Not long ago, I read that a colleague had been promoted to director of research at a large pharmaceutical company. So, when I ran into him at a recent industry conference, I was eager to congratulate him. He thanked me for my sentiments, but muttered something about “good news, bad news.” When I asked what he meant, he told me that his management had decided to run a pivotal study using their newly developed project management system.
“Everyone was excited about using this system – me included!” he exclaimed. “Each member of the project team was assigned a role and charged with developing their timeline. All of the individual timelines were emailed to the project leader, who merged them into one project schedule, which he then emailed back to the entire team. The project leader also set up a weekly web cam meeting to review their progress.”
I’ve been a strong proponent of electronic data capture and other technological enhancements to the traditional study management model for some time, so I was pleased to see that another company was joining the faithful. However, I sensed that, in this case, things were not going as planned.
“After several web cam planning meetings, the project leader scheduled our kick-off meeting. On the first day of that meeting, I overheard two team members talking about another team member’s wedding and honeymoon. That’s how I learned that Olivia, the person responsible for selecting study investigators, had left on a month-long vacation. Everyone on the team had known about Olivia’s upcoming wedding but, apparently, no one had connected her pending absence to the study timeline. What were they thinking?”
Before I could ask the obvious question, my colleague continued. “I begged the project leader of another study team for help. She put in many extra hours to assemble the needed study sites. She assured me that each site had been qualified for the protocol and verified for potential enrollment. I felt that we were back on track.”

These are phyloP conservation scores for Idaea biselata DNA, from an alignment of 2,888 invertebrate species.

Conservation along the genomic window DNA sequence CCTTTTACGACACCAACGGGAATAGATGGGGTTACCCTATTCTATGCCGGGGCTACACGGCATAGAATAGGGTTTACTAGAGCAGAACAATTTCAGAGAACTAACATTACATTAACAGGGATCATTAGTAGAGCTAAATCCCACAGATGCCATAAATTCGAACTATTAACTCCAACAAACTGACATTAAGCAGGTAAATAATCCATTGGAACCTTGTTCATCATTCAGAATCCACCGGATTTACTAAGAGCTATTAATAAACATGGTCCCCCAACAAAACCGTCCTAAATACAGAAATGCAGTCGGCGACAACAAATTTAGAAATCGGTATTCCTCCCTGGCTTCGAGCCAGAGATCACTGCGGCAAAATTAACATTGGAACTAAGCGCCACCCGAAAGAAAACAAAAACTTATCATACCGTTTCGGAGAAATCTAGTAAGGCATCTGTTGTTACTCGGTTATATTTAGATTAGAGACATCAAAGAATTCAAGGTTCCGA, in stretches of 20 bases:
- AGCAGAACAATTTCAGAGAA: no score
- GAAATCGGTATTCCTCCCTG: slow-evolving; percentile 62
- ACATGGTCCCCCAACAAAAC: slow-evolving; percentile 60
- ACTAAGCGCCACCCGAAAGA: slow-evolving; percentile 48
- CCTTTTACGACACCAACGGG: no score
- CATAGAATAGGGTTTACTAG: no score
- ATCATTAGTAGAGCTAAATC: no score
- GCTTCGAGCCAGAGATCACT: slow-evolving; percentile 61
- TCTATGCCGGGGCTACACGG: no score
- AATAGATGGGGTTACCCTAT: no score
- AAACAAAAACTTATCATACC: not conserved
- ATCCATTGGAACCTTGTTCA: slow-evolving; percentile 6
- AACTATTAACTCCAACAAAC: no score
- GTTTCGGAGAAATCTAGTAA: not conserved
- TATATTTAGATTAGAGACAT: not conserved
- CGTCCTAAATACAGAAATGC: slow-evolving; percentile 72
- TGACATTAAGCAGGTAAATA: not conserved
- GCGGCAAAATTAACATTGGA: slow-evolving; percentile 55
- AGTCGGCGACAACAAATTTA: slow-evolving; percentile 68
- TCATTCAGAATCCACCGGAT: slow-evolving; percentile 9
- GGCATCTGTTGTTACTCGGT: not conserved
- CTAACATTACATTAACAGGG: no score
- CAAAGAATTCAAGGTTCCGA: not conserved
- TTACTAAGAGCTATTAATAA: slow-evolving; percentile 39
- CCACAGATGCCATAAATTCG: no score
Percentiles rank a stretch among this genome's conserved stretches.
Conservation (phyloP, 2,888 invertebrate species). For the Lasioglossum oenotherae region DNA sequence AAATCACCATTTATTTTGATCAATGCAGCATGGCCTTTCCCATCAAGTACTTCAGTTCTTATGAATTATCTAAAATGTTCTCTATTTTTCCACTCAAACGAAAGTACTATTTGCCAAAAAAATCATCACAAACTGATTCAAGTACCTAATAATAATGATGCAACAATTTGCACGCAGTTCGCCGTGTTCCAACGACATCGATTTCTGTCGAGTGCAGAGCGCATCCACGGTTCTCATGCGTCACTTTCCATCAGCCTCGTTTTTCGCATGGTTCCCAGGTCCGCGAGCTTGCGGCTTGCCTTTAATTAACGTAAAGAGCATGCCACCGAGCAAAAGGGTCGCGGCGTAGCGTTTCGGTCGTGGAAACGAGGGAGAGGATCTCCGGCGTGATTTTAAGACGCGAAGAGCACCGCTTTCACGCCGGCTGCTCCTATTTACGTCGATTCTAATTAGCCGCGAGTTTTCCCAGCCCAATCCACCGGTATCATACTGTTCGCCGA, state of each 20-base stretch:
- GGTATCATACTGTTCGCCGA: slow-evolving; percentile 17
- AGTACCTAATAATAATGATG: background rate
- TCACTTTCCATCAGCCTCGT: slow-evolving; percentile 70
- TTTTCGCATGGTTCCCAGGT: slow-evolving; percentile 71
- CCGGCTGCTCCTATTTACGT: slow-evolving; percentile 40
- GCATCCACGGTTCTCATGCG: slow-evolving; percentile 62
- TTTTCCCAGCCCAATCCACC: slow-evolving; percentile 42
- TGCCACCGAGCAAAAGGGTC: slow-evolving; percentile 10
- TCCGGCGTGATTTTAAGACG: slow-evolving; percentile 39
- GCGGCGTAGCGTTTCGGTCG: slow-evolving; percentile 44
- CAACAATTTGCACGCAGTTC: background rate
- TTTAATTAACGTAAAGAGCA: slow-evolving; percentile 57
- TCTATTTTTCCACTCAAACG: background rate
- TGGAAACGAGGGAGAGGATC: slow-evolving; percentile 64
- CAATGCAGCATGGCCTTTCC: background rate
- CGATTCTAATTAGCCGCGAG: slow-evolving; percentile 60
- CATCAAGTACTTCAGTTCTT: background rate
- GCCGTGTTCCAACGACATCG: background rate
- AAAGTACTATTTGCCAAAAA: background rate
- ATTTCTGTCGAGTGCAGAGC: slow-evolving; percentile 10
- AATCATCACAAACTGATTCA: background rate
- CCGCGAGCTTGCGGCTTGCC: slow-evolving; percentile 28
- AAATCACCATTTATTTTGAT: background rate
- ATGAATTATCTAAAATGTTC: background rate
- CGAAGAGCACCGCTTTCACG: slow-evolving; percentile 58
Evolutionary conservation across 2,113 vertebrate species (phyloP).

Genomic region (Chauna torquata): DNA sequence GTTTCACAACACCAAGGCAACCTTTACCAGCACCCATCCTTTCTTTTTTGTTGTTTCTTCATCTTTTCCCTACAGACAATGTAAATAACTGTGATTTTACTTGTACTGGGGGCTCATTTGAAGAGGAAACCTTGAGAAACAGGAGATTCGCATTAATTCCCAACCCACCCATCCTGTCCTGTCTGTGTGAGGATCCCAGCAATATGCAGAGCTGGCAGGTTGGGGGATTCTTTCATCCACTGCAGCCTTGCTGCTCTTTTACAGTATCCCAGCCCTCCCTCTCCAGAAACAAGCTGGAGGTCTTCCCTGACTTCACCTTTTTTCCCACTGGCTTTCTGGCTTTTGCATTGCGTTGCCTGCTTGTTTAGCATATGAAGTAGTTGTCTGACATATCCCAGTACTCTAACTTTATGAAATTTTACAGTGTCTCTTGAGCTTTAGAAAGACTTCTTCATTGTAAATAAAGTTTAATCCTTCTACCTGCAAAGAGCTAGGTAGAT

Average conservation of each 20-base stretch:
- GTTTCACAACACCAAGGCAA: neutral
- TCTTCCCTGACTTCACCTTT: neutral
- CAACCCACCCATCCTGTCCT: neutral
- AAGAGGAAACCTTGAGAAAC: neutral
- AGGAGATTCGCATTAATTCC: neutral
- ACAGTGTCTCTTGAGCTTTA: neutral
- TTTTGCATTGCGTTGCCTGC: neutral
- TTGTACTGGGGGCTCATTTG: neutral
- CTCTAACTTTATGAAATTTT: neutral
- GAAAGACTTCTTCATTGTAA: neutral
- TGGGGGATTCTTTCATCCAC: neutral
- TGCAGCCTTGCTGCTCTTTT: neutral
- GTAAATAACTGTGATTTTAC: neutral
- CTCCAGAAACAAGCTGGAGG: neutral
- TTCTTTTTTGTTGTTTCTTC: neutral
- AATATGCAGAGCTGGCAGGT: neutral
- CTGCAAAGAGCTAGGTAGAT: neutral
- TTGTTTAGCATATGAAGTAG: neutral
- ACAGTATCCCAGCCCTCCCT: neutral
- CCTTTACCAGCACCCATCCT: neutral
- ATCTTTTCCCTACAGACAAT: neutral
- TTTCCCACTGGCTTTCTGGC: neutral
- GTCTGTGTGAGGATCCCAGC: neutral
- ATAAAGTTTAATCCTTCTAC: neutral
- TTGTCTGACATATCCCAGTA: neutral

Having heard similar assurances myself, I knew where this story was headed. Enrollment was slow starting and lagged behind predictions. When pressed for explanations, most of the investigators admitted that they had guessed about their potential enrollment volumes without actually checking their databases.
Then, the team discovered that the central laboratory did not offer one of the critical tests, instead sending it out to another lab. “And that test required dry ice for shipment!” Apparently, no one had caught that detail since no arrangements had been made to supply the sites with dry ice.
I asked my colleague if things were now under control. He said that, after several more “surprises,” he held a “very long” face-to-face meeting with the entire project team (minus Olivia). He walked them through the protocol and data forms. He pushed them to think of every obstacle or mishap that could befall them, and how they would handle it. They reviewed everyone’s responsibilities, eliminated duplication, and filled in the gaps. Each task was assigned an early and late start date.
“The critical path was clearly delineated. Slack time was highlighted to help absorb anything they had overlooked. By the end of that meeting, the team had a comprehensive plan to get the remaining sites up and running and the study moving consistently along a new (albeit extended) timeline.
The icing on the cake, though, came on the evening after this meeting when my colleague returned to his office before heading home. On his desk was a tall pile of unopened mail, which fell onto the floor as he sat down wearily in his chair. He looked down at the letters, papers, and magazines scattered at his feet. There, in the middle of the mess, was a very fancy envelope hand-addressed in calligraphy: a wedding invitation from Olivia!